While it is true that natural gas and electricity prices been trading in a relatively tight band over the last three months, prices have increased two of the last three weeks and are now trading on the high side of the band.
For this seven-day report period, the average 12-month price for natural gas on the NYMEX rose 9.4% and the 12-month average price for peak power on the PJM rose 4.7%. As a result of this week's unusually large price increase, natural gas prices have risen 12.7% and electricity prices have risen 6% since Sept. 7, 2012.
Analysts are having a tough time connecting the recent price spikes to any changes in the market fundamentals. One possible explanation is that the market is focusing on the fact that winter demand is on the way. The eight to 14 day forecast is now calling for colder-than-normal temperatures in the northeast. Cold temperatures can place upward pressure on prices.
Another possible explanation may be tied to the shrinking gas bubble. The power generation sector burned natural gas instead of coal this summer and reduced the size of the gas bubble. Since May 3, 2012, the gas surplus has shrunk from 55% above the five-year average to 8.6% above the five-year average. However, this is a relatively weak reason for a price increase, given the fact that storages will be full prior to the start of the November 1 heating season.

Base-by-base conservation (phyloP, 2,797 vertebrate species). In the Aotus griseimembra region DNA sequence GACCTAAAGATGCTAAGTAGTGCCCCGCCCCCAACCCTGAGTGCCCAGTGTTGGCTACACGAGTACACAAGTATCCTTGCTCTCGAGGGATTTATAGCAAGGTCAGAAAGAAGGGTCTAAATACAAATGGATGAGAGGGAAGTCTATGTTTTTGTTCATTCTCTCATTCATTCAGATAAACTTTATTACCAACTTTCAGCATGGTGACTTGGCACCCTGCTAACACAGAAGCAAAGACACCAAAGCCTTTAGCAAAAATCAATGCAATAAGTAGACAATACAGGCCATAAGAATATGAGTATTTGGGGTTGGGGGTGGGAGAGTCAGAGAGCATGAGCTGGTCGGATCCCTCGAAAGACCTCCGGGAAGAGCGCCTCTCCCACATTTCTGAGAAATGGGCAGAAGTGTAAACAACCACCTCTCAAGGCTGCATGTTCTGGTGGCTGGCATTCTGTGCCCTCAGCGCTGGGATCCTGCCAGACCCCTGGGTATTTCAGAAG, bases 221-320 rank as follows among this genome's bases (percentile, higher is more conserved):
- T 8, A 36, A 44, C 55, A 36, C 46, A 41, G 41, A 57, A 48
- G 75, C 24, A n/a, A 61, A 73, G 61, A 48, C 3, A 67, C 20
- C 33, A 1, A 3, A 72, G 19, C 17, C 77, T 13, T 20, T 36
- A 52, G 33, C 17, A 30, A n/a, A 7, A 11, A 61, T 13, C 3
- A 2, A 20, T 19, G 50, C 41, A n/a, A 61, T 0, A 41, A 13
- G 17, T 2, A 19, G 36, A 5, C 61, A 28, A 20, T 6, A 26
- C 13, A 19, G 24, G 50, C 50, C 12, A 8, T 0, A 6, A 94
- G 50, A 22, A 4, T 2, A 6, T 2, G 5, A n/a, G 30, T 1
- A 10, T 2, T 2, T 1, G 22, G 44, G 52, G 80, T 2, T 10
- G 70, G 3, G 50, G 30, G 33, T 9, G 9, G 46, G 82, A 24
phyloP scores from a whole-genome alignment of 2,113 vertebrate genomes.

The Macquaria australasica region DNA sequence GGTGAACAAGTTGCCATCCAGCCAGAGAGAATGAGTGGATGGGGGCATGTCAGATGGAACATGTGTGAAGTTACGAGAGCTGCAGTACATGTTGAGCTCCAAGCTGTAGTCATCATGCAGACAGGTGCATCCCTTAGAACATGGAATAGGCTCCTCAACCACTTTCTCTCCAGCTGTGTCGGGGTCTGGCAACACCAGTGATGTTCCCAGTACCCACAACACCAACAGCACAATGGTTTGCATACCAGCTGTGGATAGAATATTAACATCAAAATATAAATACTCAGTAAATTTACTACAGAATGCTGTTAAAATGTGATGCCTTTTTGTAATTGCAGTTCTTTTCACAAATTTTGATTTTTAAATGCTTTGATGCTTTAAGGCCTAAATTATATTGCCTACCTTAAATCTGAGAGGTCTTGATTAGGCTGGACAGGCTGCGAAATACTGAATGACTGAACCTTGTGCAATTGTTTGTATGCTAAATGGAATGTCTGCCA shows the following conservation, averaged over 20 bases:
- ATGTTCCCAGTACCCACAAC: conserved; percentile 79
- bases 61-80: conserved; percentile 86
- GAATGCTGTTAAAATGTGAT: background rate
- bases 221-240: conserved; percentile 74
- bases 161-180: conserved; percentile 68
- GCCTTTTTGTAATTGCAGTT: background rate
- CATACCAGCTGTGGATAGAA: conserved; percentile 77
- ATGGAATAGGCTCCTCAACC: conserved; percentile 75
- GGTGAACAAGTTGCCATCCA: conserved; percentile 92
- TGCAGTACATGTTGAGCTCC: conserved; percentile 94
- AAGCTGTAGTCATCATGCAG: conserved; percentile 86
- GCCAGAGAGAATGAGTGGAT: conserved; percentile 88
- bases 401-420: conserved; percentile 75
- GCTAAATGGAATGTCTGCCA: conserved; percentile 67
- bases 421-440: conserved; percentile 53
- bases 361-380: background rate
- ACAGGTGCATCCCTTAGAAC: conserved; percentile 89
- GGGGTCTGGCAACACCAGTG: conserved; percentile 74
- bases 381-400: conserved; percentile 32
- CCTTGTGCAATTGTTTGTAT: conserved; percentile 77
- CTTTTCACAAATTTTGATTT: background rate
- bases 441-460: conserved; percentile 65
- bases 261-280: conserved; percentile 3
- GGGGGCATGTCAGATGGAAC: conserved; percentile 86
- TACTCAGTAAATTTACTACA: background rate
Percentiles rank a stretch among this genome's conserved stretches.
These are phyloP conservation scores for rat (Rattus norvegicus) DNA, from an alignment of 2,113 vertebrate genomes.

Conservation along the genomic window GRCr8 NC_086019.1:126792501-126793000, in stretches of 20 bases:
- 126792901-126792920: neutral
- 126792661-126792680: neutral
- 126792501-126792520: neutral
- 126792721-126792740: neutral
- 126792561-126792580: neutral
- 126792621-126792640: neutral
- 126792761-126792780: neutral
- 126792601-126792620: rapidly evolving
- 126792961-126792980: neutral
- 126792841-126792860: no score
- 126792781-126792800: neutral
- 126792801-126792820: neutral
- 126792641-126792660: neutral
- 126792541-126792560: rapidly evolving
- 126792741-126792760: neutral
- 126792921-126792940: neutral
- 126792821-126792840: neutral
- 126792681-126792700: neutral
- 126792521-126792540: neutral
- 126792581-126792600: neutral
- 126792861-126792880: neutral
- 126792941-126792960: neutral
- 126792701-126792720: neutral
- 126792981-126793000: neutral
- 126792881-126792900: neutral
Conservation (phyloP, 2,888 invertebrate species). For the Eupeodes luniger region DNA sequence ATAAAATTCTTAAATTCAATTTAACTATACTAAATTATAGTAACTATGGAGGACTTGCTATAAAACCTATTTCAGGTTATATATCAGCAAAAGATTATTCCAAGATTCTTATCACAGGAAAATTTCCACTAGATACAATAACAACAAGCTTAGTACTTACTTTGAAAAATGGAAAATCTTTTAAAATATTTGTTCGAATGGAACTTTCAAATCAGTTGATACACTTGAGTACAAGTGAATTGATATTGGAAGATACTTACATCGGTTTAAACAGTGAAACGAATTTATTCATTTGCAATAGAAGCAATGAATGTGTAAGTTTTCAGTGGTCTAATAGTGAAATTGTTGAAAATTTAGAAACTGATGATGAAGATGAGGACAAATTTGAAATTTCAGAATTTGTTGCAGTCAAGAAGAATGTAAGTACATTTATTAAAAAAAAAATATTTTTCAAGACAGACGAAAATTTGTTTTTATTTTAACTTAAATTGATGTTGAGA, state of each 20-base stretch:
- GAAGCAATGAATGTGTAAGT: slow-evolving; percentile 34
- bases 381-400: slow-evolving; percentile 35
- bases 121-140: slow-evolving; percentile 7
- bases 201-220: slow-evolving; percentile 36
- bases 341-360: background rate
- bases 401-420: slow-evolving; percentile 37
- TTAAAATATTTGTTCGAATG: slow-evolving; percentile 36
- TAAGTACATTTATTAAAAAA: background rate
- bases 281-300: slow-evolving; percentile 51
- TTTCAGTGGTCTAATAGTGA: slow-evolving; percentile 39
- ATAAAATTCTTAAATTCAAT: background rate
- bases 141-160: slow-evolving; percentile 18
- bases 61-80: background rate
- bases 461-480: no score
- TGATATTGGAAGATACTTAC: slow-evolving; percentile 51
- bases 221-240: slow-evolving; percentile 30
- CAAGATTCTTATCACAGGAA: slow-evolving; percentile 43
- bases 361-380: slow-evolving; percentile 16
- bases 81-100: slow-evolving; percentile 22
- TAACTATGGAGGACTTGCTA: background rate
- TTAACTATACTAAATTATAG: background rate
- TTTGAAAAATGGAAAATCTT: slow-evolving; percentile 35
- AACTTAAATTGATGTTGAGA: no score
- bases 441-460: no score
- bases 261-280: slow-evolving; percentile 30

For now, prices are still very attractive relative to the last nine years, but the market is looking for any reason it can find to jump up. Stay tuned. Mother nature is unpredictable and can have a huge impact on the direction of energy prices.